One of the favorite features for wearable users, sleep tracking generates reports that register not only how long a person was asleep for, but also how much of that time was divided between light and deep sleep. The latter is what humans need the most, as it is the most restorative kind of sleep and the least likely to be disturbed by external stimuli.
As the number of tracked nights increases, users can access valuable insight into their sleeping patterns. If you, for instance, get enough hours of sleep but are still tired in the morning, one of the many possibilities is that you're remaining in the light sleep phase. Bear in mind that sleep tracking is mainly guided by movement tracking (although some devices also take heart rate tracking into account), and various situations can lead to inaccuracy. Some examples are someone else moving a lot next to you, a case of insomnia in which you remain still while trying to sleep, or if you are asleep, but move so much that the sleep tracking feature records this motion as being awake.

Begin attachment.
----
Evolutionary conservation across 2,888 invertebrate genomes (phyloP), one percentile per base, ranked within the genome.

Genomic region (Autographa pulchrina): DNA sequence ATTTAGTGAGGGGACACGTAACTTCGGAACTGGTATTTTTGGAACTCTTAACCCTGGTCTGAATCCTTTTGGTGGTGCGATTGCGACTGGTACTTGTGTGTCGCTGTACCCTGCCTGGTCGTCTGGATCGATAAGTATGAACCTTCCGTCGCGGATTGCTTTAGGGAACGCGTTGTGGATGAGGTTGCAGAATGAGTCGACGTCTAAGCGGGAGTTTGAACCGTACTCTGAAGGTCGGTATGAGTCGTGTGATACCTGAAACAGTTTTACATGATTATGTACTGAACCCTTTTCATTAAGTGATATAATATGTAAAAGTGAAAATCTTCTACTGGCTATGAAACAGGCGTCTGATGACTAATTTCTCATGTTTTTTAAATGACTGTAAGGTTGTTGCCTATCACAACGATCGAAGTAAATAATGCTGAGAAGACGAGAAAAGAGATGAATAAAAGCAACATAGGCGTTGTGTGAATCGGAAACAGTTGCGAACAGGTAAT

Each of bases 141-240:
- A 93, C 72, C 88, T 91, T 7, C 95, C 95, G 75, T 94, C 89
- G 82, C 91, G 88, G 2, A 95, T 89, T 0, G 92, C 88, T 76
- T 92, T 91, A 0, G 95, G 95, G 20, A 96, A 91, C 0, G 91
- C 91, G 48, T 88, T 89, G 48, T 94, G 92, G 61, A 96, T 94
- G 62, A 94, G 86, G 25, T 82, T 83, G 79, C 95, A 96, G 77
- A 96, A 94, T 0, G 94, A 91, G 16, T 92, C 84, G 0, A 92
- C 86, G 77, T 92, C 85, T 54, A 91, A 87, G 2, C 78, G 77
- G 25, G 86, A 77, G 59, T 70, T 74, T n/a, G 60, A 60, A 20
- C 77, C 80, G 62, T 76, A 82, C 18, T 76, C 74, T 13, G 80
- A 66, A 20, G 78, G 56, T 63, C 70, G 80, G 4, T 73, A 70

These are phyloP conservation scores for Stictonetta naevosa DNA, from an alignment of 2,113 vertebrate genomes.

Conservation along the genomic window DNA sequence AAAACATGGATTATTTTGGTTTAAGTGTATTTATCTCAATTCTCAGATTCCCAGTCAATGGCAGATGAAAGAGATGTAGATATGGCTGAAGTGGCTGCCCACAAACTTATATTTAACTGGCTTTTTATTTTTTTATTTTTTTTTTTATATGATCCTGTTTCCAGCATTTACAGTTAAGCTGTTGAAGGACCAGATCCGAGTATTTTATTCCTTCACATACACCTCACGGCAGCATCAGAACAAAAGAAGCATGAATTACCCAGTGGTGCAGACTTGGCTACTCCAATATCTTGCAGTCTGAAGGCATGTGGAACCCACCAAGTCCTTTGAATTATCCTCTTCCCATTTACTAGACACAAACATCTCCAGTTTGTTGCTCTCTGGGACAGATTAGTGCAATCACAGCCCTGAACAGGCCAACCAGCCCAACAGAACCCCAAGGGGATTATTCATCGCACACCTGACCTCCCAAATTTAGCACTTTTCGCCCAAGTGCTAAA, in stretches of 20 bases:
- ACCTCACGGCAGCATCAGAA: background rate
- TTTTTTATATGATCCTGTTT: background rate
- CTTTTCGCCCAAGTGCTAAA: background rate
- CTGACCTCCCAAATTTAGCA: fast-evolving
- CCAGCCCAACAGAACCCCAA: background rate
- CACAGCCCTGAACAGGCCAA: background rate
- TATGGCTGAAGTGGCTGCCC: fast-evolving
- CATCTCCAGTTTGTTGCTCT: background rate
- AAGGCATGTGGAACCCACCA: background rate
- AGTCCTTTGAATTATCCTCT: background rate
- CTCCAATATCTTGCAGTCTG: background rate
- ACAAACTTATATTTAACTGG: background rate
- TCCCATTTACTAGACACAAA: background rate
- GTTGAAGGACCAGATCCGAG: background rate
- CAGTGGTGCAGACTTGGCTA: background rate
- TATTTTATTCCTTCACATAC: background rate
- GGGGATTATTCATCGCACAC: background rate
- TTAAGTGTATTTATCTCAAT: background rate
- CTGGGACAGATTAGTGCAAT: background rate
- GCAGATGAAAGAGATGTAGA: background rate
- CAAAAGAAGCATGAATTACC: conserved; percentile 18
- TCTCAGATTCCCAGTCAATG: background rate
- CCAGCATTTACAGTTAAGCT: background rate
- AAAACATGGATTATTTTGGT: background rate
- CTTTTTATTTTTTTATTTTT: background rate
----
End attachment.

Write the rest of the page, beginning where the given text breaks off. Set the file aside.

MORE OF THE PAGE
Although sleep tracking is by no means a substitute for medical assistance, the feature may help you think of an action plan. This may involve cutting back on caffeine and other stimulants, adjusting your bedtime and alarm, and improving your sleeping environment conditions; is your mattress the most appropriate for you? Is your room too warm, or too cold? Perhaps, of course, there is a more severe condition (such as sleep apnea or prolonged insomnia due to stress and anxiety), for which you should seek medical aid.